But while we were waiting to see if Dear Leader Kim Jong Il will really set off his promised nukes, or if the Iranian guy will keep office for four more years, Abdulhakim Muhammad, a home-grown convert to Islam, shot up a stateside recruiting station on June 1.
Nine days later, James von Brunn, a senior citizen of 88 and a convicted felon who had already served time for hate crimes, declared open warfare at the U.S. Holocaust Museum in Washington.
What I’d like to know is where — when — why — how did these shooters certify to purchase and carry deadly weapons? What gun salesman looked into the faces of these guys and said, Ok, I think we can simply skip the background check or waiting period here.
I’d like to know the same thing about Scott Roeder, who shot and killed Dr. George Tiller in a Lutheran church two weeks ago. Or Richard Poplawski, 22, the guy with the high-powered rifle who shot three Pittsburgh police officers to death in April.
How did these guys get such weapons when they, like Brunn, were being watched for posting and spewing racial calls for murder on web sites for stupid white supremacists — people who, in my opinion, have good reason to lack self-esteem.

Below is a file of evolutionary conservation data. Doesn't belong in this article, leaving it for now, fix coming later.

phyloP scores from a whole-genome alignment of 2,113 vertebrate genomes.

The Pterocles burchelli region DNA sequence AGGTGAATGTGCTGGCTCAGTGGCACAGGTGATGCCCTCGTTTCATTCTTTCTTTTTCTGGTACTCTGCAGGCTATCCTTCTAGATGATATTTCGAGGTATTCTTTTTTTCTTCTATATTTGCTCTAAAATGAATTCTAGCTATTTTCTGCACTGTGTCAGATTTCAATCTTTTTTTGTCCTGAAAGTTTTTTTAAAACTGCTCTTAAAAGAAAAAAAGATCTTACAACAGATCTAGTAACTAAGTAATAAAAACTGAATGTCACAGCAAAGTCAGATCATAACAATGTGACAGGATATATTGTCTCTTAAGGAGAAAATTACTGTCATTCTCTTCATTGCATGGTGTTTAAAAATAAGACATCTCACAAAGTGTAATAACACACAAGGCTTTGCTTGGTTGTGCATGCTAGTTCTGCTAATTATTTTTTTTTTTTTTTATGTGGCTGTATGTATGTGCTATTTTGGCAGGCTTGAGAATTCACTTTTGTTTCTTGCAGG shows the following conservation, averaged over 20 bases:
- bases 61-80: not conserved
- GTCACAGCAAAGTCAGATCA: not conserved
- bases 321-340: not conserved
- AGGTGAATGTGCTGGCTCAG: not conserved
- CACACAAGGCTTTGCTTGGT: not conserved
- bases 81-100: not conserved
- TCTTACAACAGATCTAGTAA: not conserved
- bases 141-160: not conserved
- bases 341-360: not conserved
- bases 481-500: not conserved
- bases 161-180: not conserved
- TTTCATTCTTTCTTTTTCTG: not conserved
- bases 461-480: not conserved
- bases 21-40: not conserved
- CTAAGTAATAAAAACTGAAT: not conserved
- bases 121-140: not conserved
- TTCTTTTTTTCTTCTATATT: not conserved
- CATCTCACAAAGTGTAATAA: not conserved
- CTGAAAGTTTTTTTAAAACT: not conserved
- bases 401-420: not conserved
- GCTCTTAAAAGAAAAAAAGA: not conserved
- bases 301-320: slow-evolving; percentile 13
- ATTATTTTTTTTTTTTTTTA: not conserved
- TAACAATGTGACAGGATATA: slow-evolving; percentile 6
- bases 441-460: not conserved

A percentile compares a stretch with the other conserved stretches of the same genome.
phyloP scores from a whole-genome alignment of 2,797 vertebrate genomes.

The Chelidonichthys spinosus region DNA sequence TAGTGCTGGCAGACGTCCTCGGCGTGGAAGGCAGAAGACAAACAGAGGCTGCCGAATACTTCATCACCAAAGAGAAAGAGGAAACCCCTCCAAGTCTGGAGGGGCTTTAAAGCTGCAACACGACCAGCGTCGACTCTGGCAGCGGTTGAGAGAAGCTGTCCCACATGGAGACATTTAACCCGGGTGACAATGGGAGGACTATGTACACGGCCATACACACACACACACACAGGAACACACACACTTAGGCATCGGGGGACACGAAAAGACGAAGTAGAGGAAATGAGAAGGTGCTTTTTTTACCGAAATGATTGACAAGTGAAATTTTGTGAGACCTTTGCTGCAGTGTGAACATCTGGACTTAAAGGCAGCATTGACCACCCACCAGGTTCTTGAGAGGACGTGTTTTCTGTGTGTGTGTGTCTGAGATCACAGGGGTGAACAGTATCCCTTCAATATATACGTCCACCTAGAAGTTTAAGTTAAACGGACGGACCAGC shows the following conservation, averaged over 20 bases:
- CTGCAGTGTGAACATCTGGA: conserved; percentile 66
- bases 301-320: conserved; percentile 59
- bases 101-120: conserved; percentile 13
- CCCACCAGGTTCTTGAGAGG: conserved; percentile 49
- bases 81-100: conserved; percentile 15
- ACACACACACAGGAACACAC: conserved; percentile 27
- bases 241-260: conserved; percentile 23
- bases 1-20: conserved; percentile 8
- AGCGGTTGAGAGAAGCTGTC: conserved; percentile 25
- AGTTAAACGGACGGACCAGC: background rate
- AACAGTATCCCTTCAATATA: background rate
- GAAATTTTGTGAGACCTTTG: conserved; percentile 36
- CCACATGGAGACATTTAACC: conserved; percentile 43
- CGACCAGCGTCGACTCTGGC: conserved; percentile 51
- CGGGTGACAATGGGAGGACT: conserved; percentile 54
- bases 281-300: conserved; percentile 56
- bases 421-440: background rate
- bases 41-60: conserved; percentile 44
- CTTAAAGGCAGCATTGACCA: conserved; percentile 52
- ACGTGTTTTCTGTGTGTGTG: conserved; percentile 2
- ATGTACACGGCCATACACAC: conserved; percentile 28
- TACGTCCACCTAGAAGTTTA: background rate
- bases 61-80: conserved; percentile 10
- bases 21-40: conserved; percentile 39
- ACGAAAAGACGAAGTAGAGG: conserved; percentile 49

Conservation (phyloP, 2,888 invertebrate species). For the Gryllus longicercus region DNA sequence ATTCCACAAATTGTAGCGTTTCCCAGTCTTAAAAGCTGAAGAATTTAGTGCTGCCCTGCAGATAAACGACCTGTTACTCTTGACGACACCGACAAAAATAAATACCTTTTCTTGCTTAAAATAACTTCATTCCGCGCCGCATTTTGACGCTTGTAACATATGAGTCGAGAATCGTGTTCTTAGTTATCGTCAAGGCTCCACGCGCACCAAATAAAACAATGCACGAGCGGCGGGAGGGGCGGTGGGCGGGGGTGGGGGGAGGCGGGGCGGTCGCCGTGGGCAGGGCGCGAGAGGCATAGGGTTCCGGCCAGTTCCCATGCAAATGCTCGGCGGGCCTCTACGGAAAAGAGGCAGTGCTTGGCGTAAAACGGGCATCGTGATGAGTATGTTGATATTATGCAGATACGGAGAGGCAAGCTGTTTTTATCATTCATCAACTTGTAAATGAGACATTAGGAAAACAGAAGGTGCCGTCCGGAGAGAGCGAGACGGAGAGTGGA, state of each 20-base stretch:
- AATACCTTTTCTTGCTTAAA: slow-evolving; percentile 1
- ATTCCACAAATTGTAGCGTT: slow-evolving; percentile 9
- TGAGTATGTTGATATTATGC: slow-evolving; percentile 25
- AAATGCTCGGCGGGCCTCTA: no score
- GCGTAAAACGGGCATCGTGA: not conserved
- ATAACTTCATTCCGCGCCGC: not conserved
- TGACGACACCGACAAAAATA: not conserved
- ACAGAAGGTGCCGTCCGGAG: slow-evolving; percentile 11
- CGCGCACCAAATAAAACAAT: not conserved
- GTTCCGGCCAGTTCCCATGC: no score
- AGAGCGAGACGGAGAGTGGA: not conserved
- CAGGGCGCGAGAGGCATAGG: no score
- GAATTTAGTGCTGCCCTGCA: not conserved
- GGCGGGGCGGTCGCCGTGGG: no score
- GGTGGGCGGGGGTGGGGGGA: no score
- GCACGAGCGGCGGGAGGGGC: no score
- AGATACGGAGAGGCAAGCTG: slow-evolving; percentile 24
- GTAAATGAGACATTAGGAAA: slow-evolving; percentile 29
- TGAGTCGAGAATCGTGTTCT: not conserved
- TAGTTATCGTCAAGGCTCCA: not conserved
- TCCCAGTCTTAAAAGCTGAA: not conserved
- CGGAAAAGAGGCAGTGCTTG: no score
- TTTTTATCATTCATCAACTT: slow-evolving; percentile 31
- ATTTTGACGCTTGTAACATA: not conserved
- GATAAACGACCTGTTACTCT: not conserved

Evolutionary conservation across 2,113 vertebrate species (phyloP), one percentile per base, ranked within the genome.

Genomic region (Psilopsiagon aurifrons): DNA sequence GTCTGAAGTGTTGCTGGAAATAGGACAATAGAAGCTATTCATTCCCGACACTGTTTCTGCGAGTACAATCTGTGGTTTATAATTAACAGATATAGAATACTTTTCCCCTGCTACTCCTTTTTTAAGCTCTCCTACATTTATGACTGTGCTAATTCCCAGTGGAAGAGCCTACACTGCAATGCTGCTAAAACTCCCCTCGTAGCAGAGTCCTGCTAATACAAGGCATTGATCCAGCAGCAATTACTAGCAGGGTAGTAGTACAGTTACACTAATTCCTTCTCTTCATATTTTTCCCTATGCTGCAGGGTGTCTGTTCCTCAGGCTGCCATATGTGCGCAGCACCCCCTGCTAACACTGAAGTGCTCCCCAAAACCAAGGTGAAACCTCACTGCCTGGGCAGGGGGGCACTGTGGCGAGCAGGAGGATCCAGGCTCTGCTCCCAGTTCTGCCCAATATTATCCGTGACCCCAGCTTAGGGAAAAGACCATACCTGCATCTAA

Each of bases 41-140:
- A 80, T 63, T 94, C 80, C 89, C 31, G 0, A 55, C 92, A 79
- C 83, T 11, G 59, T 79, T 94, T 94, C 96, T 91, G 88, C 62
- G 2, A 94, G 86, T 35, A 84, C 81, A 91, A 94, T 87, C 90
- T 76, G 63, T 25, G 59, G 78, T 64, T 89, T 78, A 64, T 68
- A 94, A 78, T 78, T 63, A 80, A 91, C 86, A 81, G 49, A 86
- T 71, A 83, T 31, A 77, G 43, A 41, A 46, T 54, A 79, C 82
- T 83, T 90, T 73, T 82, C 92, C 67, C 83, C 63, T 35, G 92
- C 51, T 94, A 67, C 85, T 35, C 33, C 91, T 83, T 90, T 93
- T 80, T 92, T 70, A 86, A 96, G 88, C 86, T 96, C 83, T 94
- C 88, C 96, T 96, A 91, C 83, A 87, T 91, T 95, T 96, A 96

The Anti-Defamation League has said that Poplawski believed Jews ran the world and that President Obama was going to enact stricter gun control — laws that would, heaven forbid, take the handguns, rifles and assault weaponry from the hands of the people like him.
His actions took the gun — and the life — away from 23-year-old William Andrew Long, an Army private who was visiting the recuiting station after just completing his basic training.
People may acknowledge the white supremacist crowd for the terrorists they are, just as many believe the more radical proponents of Islam are similar nut jobs. Why, then, are we so blithely content with them that we keep giving these people guns?
We don’t need to wait for Dr. X, the Blob, the Invisible Man or other creature bearing warnings from six decades ago — films made after the atom bomb radiated Hiroshima. Those celluloid warnings were a reaction against the consequences of playing with weapons we don’t understand, which seems to be everything from a .22 Saturday Night Special to the people-vaporizing, skin-shredding, city-nullifying mushroom cloud.
Were they alive to tell the tale, I’m sure the 16,000 Americans shot by other Americans each year would understand perfectly the need for more gun restrictions. At least as far as keeping them out of the hands of hate-sliming crazy people.
We as a people in this country keep sending our quarters and dimes to what we’ve made into one of the biggest lobbies in the land, the National Rifle Association.
‘Cause after all, we’re the good guys.